So instead, when someone says, oh, can you send me a proposal for this, you can say to them, you can respond and say, thanks so much. I'm really flattered that you reached out to us. There are a few additional pieces of information I need to know to be sure that I'm sending you a proposal for the right information. It would be horrible for both of us if I sent you the wrong information. I don't either want to overthink it or underthink the situation and send you the wrong thing. Is there no way we could spend a few minutes just to make sure that there's nothing we're missing? Because I want to make sure that we can both hold me accountable for your results.

So what I've just done is I haven't said, Oh, well, we don't like to respond unless we have a conversation because that sounds like I'm just worried about me as the seller. Instead, I'm conveying that there are reasons that could be in the buyer's best interest for us to have a conversation. I want to make sure that I don't overpromise or underdeliver what it is that they need. And by doing that, what I'm illustrating is that the outcome for them is more important than just the sale. Now what some people will do is say, Oh, well, our policy is that we don't do X, Y, and Z. We don't send this out without a conversation. Well, now you're talking about your policies. And if I'm the buyer, I'm like, I don't care about your policies because you want to run me through some sales process. I don't care about that. I need to give the buyer a reason why it's in their best interest to consider that we might have something better or different, and without that conversation, we can't do it. Now, as soon as I get on the phone with them or as soon as I'm having any sort of dialogue, what I want to do is say you mentioned you want to quote for A, B, and C, what is it that inspires you to look for that right now? Because I want to fully understand your situation to make sure that whatever we propose will meet or exceed your expectations. Are you okay with that? Now, I finished by asking, “Are you okay with that?” because I'm not trying to just convince them, hey, do it my way. What I'm saying is, here's what I'm trying to learn.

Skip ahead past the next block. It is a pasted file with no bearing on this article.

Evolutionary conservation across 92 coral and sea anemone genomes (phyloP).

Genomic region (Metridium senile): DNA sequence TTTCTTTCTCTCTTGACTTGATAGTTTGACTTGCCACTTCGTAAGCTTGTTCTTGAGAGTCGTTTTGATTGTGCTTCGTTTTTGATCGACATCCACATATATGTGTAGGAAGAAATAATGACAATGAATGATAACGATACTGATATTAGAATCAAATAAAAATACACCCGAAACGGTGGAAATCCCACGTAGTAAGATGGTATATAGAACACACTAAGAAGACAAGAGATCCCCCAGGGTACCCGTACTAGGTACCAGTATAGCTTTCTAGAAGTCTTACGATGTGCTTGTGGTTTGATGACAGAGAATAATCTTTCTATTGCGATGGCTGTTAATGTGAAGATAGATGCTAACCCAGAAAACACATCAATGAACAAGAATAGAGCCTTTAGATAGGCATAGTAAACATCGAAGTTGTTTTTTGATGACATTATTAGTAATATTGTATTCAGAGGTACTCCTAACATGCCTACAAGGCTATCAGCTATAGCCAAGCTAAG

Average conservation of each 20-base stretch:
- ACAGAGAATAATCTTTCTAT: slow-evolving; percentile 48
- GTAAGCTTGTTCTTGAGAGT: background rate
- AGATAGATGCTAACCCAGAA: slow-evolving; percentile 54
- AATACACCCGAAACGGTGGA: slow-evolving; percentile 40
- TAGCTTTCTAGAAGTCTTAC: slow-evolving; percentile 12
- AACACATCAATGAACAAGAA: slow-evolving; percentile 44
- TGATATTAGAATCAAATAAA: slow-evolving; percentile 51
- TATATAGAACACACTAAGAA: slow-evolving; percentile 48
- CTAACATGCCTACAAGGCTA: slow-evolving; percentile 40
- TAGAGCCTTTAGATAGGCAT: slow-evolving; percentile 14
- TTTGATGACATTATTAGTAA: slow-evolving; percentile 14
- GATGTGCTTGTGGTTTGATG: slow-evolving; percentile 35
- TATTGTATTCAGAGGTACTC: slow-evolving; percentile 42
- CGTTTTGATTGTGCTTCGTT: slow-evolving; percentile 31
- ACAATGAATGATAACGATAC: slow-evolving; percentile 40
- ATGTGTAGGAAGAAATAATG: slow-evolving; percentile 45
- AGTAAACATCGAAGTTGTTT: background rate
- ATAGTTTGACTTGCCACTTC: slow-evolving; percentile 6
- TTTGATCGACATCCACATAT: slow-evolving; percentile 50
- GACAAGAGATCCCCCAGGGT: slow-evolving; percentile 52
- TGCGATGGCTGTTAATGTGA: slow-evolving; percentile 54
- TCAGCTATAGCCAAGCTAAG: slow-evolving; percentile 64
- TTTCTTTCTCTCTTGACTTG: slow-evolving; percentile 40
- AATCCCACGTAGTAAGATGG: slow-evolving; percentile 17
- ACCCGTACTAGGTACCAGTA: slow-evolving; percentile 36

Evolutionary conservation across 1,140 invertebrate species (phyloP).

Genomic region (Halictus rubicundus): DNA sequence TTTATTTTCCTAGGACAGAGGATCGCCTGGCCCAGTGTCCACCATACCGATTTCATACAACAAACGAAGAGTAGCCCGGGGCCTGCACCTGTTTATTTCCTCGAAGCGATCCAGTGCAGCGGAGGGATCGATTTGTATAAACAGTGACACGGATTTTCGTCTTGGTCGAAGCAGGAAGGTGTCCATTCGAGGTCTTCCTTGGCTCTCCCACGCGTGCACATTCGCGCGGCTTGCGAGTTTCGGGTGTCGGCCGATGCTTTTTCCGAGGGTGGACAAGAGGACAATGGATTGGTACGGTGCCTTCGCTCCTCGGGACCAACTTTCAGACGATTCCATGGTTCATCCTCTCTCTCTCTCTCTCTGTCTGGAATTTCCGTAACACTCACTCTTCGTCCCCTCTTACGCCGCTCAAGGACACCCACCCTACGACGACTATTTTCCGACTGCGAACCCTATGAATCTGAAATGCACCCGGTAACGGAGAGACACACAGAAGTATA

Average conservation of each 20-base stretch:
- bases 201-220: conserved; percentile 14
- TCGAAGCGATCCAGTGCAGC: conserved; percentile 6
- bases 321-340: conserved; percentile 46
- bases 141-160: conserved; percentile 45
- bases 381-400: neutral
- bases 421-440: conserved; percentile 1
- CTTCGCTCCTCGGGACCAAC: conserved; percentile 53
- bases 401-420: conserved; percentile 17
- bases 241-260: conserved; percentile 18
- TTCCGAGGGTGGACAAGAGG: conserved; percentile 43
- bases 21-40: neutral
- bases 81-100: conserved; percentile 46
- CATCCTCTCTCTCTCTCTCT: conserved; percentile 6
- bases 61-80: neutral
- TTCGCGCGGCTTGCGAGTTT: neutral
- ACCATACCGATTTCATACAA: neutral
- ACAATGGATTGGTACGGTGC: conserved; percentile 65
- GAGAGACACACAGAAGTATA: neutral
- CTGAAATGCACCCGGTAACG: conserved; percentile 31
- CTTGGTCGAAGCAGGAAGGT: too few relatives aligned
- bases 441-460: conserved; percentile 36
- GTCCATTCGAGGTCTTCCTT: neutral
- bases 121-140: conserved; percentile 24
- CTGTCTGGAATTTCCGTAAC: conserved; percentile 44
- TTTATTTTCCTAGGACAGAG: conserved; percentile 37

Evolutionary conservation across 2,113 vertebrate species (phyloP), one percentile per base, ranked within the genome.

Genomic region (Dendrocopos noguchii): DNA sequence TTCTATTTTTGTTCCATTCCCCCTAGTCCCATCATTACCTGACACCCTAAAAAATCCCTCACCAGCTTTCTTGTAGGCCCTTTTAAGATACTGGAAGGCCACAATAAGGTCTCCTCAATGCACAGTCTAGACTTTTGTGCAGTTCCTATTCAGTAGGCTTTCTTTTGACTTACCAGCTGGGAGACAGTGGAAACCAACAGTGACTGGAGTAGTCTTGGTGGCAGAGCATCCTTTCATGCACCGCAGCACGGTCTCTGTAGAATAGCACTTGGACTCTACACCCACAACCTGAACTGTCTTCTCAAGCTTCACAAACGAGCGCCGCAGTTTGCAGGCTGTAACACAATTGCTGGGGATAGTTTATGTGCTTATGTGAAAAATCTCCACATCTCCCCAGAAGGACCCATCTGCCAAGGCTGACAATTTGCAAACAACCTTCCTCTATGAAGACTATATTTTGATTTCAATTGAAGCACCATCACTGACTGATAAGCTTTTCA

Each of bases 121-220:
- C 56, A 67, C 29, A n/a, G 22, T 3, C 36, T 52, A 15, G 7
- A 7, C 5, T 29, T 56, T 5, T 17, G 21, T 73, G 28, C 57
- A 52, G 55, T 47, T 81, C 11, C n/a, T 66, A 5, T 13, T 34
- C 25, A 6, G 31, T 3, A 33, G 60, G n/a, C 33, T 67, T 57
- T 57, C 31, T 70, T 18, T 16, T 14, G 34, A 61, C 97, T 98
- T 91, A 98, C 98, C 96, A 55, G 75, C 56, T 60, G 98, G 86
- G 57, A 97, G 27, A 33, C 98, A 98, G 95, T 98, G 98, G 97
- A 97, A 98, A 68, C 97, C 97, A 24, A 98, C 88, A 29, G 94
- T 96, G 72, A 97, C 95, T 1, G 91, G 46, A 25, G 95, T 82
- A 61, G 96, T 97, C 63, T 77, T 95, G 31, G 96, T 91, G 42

Are you okay with that approach that's different than maybe what you were thinking about before? Now I'm not forcing them into a situation. I'm giving them an opportunity to make a choice that I believe is in our mutual interest. At that point, it's a matter of they might say to you, well, I just didn't know how much it is, say, solutions like you're talking about depending on the client. And oftentimes, they will describe it exactly like you have, and those range from, and I'll give you an example, those range from $12,000 to $46,000. And I know that's a ridiculous range that no one could plan for. I need to learn a little bit more so I can give you an accurate piece of information rather than give you that ridiculous range. Would you mind if I asked you a few more questions, so I can give you a little more accurate estimate? Who's gonna say no to that? No, no, you know, I don't want anything accurate. I just want you to spitball it.